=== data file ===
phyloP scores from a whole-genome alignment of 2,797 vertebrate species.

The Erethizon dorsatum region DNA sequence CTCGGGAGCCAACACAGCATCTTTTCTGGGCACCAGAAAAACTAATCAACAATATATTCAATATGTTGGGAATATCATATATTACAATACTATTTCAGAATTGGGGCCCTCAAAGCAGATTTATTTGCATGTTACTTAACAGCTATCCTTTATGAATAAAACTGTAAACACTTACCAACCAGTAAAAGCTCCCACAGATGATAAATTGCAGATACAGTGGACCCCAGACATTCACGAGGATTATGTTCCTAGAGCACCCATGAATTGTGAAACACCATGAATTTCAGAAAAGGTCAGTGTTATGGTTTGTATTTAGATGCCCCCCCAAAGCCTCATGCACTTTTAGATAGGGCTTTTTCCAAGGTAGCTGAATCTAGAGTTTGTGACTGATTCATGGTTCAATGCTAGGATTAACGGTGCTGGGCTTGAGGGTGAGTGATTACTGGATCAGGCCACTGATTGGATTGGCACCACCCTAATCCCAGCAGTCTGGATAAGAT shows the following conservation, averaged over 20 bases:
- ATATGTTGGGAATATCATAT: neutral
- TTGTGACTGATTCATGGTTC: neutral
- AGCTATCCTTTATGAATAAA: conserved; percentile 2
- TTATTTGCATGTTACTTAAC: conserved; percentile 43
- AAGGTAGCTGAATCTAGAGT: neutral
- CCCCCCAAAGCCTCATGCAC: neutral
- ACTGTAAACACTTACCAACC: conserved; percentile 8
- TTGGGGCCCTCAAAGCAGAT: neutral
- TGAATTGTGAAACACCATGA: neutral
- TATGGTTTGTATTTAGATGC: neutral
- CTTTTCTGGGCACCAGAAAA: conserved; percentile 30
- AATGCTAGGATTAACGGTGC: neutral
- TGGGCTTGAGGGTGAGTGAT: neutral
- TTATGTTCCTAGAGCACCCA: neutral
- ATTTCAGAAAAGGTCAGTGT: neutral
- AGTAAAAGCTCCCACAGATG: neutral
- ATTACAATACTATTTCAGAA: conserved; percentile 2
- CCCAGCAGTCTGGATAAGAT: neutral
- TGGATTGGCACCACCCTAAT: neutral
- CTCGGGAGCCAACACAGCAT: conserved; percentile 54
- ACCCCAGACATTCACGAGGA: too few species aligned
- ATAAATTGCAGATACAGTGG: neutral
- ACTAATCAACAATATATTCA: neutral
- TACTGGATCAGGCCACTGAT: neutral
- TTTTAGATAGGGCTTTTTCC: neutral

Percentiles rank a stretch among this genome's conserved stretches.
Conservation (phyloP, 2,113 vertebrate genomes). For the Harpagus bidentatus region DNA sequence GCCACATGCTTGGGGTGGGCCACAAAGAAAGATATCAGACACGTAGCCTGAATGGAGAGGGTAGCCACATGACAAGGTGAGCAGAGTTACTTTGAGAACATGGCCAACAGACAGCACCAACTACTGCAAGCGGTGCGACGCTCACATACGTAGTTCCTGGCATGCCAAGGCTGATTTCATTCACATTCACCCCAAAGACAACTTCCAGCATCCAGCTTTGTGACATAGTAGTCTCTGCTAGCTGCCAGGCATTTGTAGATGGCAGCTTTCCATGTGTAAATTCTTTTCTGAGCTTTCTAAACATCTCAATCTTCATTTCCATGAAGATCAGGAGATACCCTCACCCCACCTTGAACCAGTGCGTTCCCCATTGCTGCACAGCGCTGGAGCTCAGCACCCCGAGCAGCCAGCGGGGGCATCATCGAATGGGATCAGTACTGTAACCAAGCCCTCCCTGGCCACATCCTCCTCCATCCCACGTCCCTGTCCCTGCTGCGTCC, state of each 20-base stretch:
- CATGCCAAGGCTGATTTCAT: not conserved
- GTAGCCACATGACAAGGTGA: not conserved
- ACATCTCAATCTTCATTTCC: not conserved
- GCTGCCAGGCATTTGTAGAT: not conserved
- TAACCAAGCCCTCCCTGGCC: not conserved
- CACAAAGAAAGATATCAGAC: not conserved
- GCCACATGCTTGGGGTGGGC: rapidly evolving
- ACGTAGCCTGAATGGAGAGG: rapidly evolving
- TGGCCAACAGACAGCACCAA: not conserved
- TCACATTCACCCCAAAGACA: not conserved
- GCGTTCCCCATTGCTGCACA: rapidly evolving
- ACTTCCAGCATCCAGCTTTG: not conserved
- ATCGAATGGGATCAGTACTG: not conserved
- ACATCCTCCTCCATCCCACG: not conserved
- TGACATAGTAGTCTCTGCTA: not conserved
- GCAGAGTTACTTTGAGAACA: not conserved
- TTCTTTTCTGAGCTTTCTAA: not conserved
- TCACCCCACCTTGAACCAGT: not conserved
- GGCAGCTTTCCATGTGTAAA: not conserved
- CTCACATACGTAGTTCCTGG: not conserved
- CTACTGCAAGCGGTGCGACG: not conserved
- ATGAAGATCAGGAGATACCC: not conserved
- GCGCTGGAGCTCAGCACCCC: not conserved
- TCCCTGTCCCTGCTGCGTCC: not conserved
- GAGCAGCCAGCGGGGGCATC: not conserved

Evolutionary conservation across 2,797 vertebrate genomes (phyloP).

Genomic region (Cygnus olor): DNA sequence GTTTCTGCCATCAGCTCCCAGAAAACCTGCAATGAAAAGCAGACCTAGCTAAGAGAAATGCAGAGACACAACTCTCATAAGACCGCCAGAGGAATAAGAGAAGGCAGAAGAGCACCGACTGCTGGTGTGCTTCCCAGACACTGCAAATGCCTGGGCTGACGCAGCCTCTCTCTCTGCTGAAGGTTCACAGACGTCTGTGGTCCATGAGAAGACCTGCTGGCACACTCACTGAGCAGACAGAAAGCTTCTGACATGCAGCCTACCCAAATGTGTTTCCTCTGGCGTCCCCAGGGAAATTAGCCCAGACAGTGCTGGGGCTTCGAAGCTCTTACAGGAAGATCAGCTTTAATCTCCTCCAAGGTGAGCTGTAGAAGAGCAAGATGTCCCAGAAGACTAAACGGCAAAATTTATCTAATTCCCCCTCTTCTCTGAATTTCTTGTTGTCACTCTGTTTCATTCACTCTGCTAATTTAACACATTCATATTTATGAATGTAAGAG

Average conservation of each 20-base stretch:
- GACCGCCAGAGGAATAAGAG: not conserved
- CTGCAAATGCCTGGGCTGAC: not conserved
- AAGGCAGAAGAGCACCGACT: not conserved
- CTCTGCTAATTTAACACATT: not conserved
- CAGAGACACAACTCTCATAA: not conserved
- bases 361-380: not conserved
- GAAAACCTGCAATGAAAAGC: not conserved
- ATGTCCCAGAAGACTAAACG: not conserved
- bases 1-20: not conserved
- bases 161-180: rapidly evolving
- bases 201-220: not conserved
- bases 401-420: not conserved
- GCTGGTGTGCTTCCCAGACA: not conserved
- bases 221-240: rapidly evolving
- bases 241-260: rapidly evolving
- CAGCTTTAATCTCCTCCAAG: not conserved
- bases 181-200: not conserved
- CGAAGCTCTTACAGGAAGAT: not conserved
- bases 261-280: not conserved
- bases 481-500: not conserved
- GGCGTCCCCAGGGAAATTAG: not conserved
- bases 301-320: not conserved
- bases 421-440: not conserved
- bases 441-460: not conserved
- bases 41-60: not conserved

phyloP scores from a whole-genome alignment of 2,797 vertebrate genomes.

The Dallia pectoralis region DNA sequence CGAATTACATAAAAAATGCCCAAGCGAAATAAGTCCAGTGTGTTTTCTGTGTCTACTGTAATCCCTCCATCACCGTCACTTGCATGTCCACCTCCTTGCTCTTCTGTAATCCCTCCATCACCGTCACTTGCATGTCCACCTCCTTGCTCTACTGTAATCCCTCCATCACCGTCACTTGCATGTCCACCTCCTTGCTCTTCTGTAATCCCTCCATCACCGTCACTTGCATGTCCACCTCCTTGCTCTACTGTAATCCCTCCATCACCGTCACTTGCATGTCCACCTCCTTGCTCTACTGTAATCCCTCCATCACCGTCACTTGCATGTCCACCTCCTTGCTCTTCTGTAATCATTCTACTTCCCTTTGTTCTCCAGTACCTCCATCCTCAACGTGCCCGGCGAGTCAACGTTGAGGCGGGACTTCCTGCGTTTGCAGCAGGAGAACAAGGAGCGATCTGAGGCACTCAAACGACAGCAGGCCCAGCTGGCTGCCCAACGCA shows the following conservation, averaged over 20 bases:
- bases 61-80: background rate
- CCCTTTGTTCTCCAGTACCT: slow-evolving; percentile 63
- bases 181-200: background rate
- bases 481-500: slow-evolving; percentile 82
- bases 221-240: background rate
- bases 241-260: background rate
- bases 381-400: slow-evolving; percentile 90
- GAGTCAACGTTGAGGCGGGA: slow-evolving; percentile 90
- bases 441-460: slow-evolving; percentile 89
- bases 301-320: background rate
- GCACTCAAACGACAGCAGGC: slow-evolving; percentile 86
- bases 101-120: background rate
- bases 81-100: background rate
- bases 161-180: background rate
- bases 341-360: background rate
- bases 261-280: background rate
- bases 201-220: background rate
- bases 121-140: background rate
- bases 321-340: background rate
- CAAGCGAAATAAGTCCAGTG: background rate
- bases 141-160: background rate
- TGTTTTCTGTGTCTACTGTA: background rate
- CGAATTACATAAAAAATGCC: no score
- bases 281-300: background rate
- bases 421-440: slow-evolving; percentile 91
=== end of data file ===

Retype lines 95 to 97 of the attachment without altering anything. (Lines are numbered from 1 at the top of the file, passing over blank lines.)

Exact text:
- GCACTCAAACGACAGCAGGC: slow-evolving; percentile 86
- bases 101-120: background rate
- bases 81-100: background rate